No matter, the faithfully foul-mouthed feral boy and his tribe remain every atom as twirly and headbangy as they were the first time “Somebody To Shove” soundtracked your after-school special. Pirner has called what he does with music “anti-magic,” and one would be inclined to believe it once bestowed, as Atlanta was, with the sight of Pirner on acoustic, Ryan Smith on lead electric, and a wondrous-but-unnamed bassist (not Wynston Roye) kneeling in a tight closed circle, facing each other like mirrored warlocks, to play “Black Gold”. This with no one less than Michael Bland, Prince’s former percussionist, perched like a humble deity behind them to make it all as magically Minnesota as Minnesota can possibly get, but with plenty of glimmers of Pirner’s longstanding home in the voodoo capital of New Orleans. Speaking of “Somebody To Shove,” the guys laid it on early, the third song to be exact. You only think you love the chortles of that opening guitar riff until it is twirling atop your tympanic membrane live! Then love promptly ceases to be a big enough word.
There exist in the collective witticisms of society several versions of a quote about what you typically find when you “scratch the surface of a cynic,” variously attributed to John Ortberg, Peter M. Senge, and even George Carlin. The quote states that one will, upon scratching, find a “wounded idealist,” “frustrated idealist,” or “bruised romantic,” depending on whom is being given credit for the quote in a chosen moment. Dave Pirner is unmistakably an impressive and unrepentant cynic. Not for nothing does one name one’s company “Frustrated Incorporated,” after the chorus line in a song one has already named “Misery”. Not for nothing does one name one’s first band “The Shitz” and not be joking in the least. He is like the male incarnation of the “junkyard angel” Bob Dylan is singing about in “From a Buick 6” and, like said seraphim of scrap, is in continual need of a “dump truck to unload his head.”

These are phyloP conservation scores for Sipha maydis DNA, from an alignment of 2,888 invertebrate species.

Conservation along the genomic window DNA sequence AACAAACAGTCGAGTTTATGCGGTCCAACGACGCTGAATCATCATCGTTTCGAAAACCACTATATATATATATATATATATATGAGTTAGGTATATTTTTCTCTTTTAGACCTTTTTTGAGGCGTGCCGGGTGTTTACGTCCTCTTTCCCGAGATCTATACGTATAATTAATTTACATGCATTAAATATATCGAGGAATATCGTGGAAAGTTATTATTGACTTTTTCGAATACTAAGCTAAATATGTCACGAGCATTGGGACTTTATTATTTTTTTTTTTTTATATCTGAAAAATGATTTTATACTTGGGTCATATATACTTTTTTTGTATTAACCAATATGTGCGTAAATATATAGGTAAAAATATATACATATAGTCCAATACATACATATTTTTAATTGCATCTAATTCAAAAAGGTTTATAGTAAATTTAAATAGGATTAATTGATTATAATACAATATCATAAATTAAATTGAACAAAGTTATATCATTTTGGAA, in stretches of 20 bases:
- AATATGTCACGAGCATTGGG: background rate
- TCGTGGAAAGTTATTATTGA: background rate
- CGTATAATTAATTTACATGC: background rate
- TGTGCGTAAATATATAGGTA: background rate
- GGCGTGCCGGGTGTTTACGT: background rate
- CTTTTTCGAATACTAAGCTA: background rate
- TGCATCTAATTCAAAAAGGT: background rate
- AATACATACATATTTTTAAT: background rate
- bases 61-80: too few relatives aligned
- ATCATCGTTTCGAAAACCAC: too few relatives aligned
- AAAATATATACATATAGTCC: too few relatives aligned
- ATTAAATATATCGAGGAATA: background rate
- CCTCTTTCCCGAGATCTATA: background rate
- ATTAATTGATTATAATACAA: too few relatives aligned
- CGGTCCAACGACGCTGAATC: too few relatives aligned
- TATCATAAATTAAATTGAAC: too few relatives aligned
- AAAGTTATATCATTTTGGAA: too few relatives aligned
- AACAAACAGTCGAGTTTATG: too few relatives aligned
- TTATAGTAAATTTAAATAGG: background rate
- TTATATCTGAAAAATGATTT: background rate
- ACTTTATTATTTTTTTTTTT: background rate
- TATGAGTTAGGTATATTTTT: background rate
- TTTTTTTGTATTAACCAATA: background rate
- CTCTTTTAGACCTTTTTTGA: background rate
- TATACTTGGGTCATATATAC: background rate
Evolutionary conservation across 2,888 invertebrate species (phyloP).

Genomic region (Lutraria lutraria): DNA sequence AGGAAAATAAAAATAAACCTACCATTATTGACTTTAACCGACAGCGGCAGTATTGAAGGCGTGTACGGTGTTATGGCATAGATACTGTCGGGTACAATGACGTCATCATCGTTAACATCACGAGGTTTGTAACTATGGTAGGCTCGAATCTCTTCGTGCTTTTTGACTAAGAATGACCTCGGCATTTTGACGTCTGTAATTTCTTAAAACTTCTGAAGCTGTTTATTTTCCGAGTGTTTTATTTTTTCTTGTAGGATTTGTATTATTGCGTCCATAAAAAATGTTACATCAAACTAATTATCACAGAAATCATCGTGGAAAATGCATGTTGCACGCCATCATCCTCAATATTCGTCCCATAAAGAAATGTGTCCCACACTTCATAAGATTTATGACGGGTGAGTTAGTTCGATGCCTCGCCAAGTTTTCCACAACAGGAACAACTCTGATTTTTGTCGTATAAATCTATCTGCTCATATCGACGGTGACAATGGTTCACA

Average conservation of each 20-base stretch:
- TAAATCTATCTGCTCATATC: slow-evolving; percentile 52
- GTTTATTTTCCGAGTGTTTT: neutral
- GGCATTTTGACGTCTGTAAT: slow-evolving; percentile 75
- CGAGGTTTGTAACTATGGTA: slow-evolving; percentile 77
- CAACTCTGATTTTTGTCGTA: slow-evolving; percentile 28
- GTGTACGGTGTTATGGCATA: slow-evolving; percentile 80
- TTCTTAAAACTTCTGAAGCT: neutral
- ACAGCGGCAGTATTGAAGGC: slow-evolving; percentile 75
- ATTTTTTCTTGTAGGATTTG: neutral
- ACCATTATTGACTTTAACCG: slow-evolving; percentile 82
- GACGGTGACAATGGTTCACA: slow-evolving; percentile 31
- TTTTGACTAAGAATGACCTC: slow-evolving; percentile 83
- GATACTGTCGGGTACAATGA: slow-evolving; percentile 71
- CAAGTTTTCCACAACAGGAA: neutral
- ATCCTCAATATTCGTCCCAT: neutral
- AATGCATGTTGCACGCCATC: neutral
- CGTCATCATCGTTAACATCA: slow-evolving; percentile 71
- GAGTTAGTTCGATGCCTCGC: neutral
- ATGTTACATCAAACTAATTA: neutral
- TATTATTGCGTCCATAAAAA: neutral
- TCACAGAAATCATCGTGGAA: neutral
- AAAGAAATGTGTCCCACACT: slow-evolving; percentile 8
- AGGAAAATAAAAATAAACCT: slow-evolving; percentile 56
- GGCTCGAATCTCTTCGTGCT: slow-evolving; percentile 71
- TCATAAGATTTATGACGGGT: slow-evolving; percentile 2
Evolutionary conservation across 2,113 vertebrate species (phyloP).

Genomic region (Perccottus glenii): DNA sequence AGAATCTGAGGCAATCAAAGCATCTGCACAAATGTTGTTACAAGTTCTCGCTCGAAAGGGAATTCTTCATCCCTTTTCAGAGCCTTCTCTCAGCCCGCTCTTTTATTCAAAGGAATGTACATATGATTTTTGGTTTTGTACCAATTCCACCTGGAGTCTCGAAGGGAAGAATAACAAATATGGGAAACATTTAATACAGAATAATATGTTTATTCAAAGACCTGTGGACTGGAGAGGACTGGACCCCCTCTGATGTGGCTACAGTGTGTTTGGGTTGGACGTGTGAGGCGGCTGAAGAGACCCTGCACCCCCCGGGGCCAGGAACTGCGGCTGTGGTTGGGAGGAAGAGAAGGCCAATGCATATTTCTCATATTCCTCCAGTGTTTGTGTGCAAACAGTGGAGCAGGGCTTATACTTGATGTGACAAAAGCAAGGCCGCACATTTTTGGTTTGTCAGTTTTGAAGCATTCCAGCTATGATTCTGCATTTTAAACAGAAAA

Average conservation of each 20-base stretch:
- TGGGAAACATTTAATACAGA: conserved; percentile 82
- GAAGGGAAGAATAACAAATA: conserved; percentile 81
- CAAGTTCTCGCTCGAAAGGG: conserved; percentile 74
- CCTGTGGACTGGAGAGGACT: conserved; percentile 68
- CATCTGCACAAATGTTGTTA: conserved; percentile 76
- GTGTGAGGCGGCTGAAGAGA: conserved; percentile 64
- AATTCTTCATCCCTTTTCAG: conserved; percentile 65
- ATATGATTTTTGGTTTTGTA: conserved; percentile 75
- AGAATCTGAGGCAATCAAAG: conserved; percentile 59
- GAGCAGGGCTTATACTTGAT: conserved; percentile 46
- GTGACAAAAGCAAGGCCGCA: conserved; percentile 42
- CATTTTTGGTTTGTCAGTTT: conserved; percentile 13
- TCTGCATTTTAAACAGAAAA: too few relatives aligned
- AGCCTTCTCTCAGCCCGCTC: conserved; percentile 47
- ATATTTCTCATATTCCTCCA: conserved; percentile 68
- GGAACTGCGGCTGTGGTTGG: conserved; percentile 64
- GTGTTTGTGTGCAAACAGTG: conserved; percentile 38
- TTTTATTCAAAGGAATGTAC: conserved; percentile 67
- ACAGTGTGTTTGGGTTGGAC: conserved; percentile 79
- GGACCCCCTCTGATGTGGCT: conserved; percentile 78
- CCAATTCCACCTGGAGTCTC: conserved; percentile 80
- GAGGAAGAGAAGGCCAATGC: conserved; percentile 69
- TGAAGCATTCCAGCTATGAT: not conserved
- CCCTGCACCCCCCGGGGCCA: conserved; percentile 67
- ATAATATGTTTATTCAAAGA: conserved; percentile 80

Pirner may well qualify as the most sophisticated and Keatsean trashcan poet since Dylan Thomas, and though he could easily share in (and likely outdo) Thomas’ roistering autobiographical tales of both delectable and destructive debauchery, somehow he emerged with the hopeful heart of Sylvia Plath. Is it a cosmic coincidence extraordinaire that his forthcoming album, entitled Hurry Up And Wait, due April 17th and just in time for Record Store Day, is exactly the same as that of what could be argued are his Brisbane brothers, the sweetly scummy Dune Rats (The Aussies beat him to the punch slightly and released their Hurry Up And Wait at the end of January)? Pirner’s lyrics traditionally bend in the direction of Bukowski, but without the overt pleasure in the nihilism. Like the Dalí of detritus, he actually seems mournful about the dejection of the world in general. He would clearly still change it all if he could and can still courageously care. He is a rare cereb to the doomed niche of interrogating American truths for the purpose of good.